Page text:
Changing model element type

As your project develops, requirements will be set, issues will be found, old requirements may no longer be valid, etc. Inevitably, all these lead to changes in your existing design. Since re-drawing means a big time investment, so, you would most likely refine your existing diagrams instead. In such case, the ability to convert a model element in the diagram from one type to another will be very useful.

When do You Convert a Model Element Type?

We support a rich set of modeling languages and notation. You can always find the best notation for thorough expression. When the type of an element is no longer appropriate or is not the best type to express an idea, you will want to replace it with a better notation. Here are some of the situations when type conversion is needed.

Design Evolvement

Take BPMN as an example. Task and sub-process are two notations introduced by BPMN. They both model activities to do within a business process. If you need to model an order processing system with BPMN, you may initially use a BPMN task to model the Ship Order activity. As the design evolves, let's just say that shipping order turns out to be much more complex than what vyou thought and involves several sub-activities like arranging shipment, delivering goods, collecting payment, etc. To depict that, you need to convert the atomic task to a sub-process, not only for representing its complex nature but also for making it possible to drill down the process and model its details.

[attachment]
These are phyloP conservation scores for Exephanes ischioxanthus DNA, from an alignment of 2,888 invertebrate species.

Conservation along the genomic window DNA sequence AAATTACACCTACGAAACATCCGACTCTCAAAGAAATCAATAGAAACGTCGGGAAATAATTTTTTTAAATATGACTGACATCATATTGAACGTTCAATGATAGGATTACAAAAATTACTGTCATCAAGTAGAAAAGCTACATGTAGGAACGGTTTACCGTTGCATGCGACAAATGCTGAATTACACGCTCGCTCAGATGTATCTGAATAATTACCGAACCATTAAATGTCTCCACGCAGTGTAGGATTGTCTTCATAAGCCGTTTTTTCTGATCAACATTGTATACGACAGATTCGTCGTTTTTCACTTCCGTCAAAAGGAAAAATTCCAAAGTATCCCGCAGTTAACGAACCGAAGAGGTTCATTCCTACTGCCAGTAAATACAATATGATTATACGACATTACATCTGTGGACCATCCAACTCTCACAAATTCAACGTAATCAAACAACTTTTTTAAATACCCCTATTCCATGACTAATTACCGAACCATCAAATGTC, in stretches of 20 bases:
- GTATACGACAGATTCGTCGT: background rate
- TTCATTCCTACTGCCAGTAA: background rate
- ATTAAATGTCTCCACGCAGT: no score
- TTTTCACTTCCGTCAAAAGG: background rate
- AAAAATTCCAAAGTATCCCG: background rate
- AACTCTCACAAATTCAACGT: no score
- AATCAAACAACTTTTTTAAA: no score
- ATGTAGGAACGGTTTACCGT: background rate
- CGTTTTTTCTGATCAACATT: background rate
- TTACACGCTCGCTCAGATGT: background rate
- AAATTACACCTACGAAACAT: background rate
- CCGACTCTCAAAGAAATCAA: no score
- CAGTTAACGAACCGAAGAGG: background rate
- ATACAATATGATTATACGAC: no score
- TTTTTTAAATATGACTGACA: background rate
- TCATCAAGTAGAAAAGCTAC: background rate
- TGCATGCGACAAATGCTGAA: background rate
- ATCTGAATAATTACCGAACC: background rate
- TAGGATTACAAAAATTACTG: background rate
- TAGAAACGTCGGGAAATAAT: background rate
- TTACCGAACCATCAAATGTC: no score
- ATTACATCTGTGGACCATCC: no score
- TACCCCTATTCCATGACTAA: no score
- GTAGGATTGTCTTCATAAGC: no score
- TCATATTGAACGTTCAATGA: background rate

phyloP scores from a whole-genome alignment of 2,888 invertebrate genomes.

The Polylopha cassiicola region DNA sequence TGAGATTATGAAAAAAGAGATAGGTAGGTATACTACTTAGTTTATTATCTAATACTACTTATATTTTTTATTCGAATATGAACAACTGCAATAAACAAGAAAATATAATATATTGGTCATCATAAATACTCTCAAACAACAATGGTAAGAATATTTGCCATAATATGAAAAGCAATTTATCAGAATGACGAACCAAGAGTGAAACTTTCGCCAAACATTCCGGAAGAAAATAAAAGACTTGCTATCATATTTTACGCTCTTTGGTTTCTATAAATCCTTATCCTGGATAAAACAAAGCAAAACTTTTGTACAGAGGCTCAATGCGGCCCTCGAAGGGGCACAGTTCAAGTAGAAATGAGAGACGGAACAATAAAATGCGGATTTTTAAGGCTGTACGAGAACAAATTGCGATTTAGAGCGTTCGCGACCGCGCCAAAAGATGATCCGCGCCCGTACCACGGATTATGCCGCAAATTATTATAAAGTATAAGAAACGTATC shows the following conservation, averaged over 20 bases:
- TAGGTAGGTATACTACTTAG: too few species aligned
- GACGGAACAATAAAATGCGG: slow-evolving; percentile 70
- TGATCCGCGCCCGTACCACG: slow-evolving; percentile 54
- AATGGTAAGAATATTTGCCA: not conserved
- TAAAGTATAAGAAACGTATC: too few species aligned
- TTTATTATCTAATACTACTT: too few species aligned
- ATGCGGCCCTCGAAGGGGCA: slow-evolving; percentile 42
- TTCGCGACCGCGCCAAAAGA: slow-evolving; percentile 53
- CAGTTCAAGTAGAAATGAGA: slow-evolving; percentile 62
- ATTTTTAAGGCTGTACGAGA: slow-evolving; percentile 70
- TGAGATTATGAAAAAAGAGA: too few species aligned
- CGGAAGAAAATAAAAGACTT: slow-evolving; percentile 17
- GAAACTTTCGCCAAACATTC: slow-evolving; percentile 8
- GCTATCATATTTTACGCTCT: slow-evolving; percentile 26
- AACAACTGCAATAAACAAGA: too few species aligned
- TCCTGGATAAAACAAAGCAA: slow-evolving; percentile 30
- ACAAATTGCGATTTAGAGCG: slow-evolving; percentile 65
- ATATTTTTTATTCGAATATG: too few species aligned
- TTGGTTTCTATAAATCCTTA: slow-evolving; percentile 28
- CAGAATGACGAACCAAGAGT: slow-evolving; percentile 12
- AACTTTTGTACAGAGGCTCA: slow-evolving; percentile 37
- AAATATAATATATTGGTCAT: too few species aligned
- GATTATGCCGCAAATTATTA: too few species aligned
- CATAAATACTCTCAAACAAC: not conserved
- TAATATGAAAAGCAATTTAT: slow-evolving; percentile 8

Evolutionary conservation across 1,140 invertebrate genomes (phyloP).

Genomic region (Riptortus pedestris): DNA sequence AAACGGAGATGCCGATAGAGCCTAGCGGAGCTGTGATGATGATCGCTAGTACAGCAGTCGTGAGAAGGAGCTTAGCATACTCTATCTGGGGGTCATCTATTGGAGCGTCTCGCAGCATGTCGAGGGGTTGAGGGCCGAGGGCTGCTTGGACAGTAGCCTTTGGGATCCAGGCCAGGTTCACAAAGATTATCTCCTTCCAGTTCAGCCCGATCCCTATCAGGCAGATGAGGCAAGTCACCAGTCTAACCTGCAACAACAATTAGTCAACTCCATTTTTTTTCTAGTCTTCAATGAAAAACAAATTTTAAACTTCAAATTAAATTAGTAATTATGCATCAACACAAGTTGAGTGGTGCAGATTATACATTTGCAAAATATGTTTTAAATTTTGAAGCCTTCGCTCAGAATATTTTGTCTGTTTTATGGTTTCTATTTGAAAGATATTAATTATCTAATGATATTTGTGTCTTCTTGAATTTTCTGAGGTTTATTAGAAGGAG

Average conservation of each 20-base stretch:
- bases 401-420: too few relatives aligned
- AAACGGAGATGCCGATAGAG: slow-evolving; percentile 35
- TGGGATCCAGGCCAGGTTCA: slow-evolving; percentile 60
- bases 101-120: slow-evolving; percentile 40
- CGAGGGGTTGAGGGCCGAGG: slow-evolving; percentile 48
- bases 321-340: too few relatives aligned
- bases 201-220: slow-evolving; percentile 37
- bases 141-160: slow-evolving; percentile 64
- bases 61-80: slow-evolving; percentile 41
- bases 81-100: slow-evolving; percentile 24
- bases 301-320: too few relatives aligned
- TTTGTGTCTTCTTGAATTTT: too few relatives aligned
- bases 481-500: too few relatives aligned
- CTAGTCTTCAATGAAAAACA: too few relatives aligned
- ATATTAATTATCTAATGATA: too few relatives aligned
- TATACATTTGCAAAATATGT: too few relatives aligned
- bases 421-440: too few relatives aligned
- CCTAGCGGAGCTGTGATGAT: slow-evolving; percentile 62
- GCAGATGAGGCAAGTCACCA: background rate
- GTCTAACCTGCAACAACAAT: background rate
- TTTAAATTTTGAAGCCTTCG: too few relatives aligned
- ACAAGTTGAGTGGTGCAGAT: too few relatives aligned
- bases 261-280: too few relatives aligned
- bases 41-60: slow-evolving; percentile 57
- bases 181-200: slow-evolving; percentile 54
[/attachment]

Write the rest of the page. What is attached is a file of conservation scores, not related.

Correcting Mistakes

Things are never perfect and so are our work. Sometimes your knowledge in modeling language falls short. You may mistakenly apply a wrong type of model element in your design. For example, you could have incorrectly treated UML activity as UML action. When you realize it is a mistake, you want to correct it.

Describe More Precisely What You Want to Express

Some notations are sub-types of a more general one. For example, send-signal-action is a kind of UML action that creates a signal from its input and transmits it to the next object. While using UML action in a broad manner is not exactly wrong, using send-signal-action would reflect the truth more precisely.

Changing Model Element Type

  1. To change model element type requires enabling the Advanced UI mode. To do this, select Window > Application from the application toolbar. Then, select General from the list on the left hand side and then enable Advanced UI mode under the Environment tab.
    Enabling Adavanced UI mode
    Enabling Adavanced UI mode
  2. Right click on the desired shape(s) and select Related Elements > Change Type... from the popup menu.
  3. In the Change Model Element Type window, select the type to convert to.
    Selecting the type to change to
    Selecting the type to change to
  4. Click Next to confirm the conversion.
  5. Due to the difference in the element type, some properties, relationships and tagged values may no longer be compatible after the conversion and are forced to be discarded. In the Change Model Element Type window, you will find the properties, relationships and tagged values that will be kept and discarded after the conversion. The data that will be discarded is put on the left hand side while the resolvable data is on the right. Click OK at bottom right.
    Change Model Element Type
    Change Model Element Type
  6. Note that the undo history will be cleared after the conversion, meaning that you cannot perform any undo action after it. Click Yes to confirm the change and to return to the diagram.

Related Resources

The following resources may help you to learn more about the topic discussed in this page.

9. Using overview diagram Table of Contents 11. Selecting contained shapes with InstantFreeze